By: Michael Ebinger, PhD, MBA, Director of Innovation WSU

“The test of a first-rate intelligence is the ability to hold two opposing ideas in mind at the same time.” 

This quote by F. Scott Fitzgerald came to mind during my last bicycle commute to campus on a chilly November morning.  It summarizes a dichotomy that many of us work with:  how do introverts succeed in an extrovert’s world?  Resolving this question creates many opportunities to refine and grow intellectually.   

One way to resolve the question is to be open to new ideas.  I am a board member of a nonprofit in Spokane that is currently seeking a new executive director.  The common thought is that the executive director has to be an extrovert.  However, the candidate pool included at least one contender who is more of an introvert.  The new idea:  How could an introvert be a good executive director?  One line of thought is that the introverted part of that candidate might be a reflective thinker and create new ideas behind fundraising.  That panned out—in an interview question to the candidate, a completely new idea came forward that could only have come from a lot of quiet thought, not a lot of noisy brainstorming with a group.

The willingness to learn new skills is certainly a pathway to answering the introvert/extrovert question, too.  I can think of about 100 things I would rather do than stand in front of a group and talk.  One new skill to learn would be better speaking skills, certainly, but Toastmasters didn’t work well.  Instead, I volunteered at an art museum and later at a natural history museum and led tours.  That pushed a lot of new learning: how portraiture changed from the Renaissance into the Baroque, what prehistoric ceramics were made at what times in different areas of the Southwest, for example.  Telling the stories had to be entertaining, too, so a natural style had to be developed.  It stuck, though I need continuous practice in front of groups.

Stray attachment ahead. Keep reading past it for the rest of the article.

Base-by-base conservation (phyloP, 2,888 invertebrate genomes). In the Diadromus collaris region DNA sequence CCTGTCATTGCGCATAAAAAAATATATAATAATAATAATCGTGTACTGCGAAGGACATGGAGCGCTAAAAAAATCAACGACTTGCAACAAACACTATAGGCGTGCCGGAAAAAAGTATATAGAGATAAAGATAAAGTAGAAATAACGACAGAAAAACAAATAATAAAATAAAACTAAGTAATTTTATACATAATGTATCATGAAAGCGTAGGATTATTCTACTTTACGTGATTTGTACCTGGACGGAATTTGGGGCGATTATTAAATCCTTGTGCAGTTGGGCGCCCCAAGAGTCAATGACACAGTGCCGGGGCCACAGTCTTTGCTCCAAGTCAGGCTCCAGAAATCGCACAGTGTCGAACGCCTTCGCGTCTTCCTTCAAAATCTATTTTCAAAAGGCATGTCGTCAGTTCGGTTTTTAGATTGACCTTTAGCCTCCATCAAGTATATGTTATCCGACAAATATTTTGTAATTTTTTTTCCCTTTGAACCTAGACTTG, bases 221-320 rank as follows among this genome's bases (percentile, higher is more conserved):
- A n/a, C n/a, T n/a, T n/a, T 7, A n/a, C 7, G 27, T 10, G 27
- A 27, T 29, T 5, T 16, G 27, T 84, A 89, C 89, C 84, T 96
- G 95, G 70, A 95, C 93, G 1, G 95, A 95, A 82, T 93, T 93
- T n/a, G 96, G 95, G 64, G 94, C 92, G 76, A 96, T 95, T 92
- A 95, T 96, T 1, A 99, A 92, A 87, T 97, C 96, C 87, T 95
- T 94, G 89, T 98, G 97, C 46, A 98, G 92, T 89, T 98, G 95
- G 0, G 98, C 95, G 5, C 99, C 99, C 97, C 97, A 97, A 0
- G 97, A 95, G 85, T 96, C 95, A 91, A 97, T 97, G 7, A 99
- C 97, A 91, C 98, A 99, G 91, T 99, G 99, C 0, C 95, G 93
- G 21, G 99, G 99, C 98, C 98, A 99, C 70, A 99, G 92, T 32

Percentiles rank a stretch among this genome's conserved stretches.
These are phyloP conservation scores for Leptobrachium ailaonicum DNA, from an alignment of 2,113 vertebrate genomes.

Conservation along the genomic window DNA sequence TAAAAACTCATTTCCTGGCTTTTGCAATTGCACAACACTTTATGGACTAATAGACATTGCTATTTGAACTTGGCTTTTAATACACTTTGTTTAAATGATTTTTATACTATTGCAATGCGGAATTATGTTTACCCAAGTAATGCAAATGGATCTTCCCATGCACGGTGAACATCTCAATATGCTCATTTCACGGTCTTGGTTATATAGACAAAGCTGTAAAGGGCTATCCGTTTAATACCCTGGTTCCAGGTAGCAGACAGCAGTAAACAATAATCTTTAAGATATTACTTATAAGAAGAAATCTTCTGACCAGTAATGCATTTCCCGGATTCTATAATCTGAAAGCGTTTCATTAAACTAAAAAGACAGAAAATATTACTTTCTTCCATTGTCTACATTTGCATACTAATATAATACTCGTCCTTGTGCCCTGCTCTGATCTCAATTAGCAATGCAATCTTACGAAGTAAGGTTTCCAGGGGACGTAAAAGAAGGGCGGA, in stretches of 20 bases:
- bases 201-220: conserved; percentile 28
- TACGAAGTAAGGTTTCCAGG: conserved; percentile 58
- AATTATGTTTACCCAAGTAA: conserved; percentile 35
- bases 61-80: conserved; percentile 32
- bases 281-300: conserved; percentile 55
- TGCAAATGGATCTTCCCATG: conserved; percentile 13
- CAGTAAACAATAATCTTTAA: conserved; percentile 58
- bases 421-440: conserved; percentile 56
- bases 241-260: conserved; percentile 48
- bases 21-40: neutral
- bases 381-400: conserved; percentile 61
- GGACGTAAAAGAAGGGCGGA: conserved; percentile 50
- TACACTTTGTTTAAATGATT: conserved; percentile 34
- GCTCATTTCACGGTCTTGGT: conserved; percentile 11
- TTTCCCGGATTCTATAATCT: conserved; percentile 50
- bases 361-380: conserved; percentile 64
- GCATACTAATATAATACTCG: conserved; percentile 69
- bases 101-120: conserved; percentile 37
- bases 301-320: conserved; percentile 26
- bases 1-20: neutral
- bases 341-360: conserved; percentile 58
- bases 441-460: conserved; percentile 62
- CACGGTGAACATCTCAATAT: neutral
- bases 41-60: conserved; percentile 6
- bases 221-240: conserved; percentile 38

Seeking lifelong learning opportunities seems to come naturally when introverts and extroverts realize that they have a lot to offer each other.  I think about some of the greatest advances in different areas of science as an example.  Introspection about other scientists’ work tends to produce the next discoveries in many fields.  Moving from an Earth-centered view of the heavens to a heliocentric solar system and multi-dimensional universe took a lot of quiet thought about why observation of heavenly bodies didn’t match theory.  Expounding new theories that led to current views took those thoughts into the public realm, often through times of ridicule before the new theories were accepted.  But the interplay of introverts and extroverts seems to be present throughout.

How do introverts succeed in an extrovert’s world?  My thought is that through careful application of the different facets of intellectual wellness both can inform each other’s worlds nicely.

**Wellness Collaborative Announcement: due to lack of participation we have canceled Anna Brown’s 12:00pm M/W running group. All other walking and evening running groups will continue.